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Best Practices for Distance Education


In-person and traditional classroom education are slowly but surely becoming a thing of the past. Advancements in technology, broader access to internet service, and a surge in remote workforce have all accelerated the effectiveness of distance education. Here to speak with us on best practices for distance education is Dr. Fred Saba, Professor Emeritus of Educational Technology at San Diego State University.

Dr. Saba he has been involved in the field of distance education since 1973, first as the Managing Director of Educational Radio and Television of Iran (1973-1978), and then as the Director of the Telecommunications Division at the University of Connecticut (1979-1984).

Dr. Saba has authored more than 100 articles and chapters in books. He has the distinct honor to be the first winner of the Charles A. Wedemeyer award given to scholars who have made significant contributions to research and theory building in the field of distance education.


Host – Steven Maggi: You might’ve heard the phrase “distance education” in the past. Well, it’s been around for a long time. And as technology continues to grow and develop, it’s becoming more and more a part of American technology and American business in the 21st century. So the question is, what are the best practices of distance education?

With us, we’ve got an expert: Professor Emeritus of Educational Technology at San Diego State University, Dr. Fred Saba. Dr. Saba’s been involved in the field of distance education since 1973 and was the first winner of the Charles Wedemeyer Award, given to scholars who have made significant contributions to research and theory building in the field of distance education.

Dr. Saba, welcome. When we talk about distance education, it’s really a lot more than knowing how to use Zoom.

Dr. Fred Saba: Yes. Thanks. Thanks for that introduction. I appreciate that. Yeah, as you said, distance education has been around for many years in the United States. By distance, we mean two different things. There is a physical distance, a geographical distance obviously between the teacher and the learner in distance education, which normally is bridged by some kind of a technology, and these technologies have changed over the years from the good old book to radio television to the internet.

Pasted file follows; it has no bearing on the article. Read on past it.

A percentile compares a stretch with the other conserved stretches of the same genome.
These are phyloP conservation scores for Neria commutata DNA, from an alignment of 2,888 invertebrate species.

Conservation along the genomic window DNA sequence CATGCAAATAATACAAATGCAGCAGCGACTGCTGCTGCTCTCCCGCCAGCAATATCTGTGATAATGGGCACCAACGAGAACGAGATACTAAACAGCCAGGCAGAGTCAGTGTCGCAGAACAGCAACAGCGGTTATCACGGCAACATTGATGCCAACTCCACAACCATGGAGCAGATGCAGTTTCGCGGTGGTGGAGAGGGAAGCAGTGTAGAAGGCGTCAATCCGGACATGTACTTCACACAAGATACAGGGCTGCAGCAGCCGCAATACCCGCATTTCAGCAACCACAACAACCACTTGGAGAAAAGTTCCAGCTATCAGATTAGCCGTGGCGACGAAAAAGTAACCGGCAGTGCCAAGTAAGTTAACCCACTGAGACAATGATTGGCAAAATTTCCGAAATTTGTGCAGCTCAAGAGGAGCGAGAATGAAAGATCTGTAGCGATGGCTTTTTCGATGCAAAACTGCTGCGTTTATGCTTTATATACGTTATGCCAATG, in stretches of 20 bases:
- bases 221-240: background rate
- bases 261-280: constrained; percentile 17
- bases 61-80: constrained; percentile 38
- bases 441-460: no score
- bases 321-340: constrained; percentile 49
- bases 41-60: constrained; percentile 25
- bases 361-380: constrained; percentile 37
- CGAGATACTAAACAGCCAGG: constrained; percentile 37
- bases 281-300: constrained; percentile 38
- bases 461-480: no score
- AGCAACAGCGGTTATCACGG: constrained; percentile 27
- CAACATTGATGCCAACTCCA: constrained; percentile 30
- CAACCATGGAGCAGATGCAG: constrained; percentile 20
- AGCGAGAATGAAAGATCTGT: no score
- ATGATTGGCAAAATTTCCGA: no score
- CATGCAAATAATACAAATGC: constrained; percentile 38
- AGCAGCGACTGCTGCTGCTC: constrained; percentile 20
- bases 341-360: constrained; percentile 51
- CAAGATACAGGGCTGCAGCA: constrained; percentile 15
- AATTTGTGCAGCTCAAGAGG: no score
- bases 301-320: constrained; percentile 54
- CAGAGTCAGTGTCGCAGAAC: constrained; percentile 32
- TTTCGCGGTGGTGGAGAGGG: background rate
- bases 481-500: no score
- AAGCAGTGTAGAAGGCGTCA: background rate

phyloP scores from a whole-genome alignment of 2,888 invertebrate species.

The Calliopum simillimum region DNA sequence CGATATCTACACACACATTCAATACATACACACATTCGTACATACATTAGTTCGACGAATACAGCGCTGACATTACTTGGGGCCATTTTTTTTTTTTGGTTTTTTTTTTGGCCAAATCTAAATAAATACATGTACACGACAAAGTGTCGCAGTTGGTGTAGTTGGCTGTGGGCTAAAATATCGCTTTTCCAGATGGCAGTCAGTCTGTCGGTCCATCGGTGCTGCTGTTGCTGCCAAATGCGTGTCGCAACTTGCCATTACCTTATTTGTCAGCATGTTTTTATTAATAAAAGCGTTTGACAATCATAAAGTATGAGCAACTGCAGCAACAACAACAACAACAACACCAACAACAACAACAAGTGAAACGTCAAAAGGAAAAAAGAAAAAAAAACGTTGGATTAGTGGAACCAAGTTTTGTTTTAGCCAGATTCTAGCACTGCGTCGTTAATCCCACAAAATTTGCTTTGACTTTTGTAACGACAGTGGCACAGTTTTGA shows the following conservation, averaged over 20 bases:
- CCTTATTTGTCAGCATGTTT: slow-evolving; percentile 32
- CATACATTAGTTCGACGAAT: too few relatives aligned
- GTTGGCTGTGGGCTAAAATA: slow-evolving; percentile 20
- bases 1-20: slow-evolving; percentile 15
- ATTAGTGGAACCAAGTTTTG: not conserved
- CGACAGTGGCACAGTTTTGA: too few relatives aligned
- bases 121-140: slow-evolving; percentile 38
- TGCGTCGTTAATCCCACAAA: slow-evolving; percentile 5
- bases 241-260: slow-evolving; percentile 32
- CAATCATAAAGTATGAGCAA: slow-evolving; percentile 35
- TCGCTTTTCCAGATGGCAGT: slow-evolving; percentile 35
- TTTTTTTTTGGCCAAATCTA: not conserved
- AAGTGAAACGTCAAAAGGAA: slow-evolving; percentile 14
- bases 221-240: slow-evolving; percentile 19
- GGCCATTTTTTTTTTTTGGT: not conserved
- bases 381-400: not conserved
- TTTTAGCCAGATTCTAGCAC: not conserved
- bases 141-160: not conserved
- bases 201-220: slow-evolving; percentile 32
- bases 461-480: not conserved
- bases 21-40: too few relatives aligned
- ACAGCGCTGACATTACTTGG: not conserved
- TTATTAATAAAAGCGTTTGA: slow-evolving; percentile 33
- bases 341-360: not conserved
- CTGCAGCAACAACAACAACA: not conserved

There is another distance, and that is the psychological distance or, in a more technical term, transactional distance between the teacher and learner. And best practices refers to how do we bridge that distance? How do we make it more interesting for the student, bridge the psychological gap, as well as the geographical gap between the two?

Steven: It seems like the psychological side has to be changing nowadays because more and more people realize, with all these technical advances, plus some of the issues that have just come up recently, distance education is here forever and it’s going to be a bigger part of American business.

Dr. Saba: Yes, we are making more use of distance education these days in the corporate world, in higher education, and in K-12 education. I think we are focusing more on the corporate world in our conversation today, and best practices refers to how do we integrate distance education in the work of a corporation so that learning among the employees would be maximized, and distance among the teacher and the learner in a corporation would be minimized.

Steven: So the first thing, I guess, is really to assess what those learning needs are of the employee in relation to what they do in that organization.

Dr. Saba: That is a great start. A needs assessment is a very good start to make sure that what is presented to the learner is really related to the strategic goals of the core question.

Quite often, in my professional life, I was sent to training sessions. And as I was sitting in that training session, I was wondering, “Why am I here? This is an interesting subject. It is great to know these subjects, but it really doesn’t relate to what I do during my day-to-day life.”

Steven That makes a lot of sense because, boy, if you lose somebody there, then it becomes a time where the mind wanders, and really, that’s a lost opportunity.

Dr. Saba: Exactly. And you put your finger on another excellent point. And that is that, quite often, we take the employee out of his or her normal workflow and we will send that person into a training situation. So another way to bridge the distance, bridge the gap, is to integrate that learning process in the workflow of the employees. So training wouldn’t be an abstract event out of the normal workflow of the employee.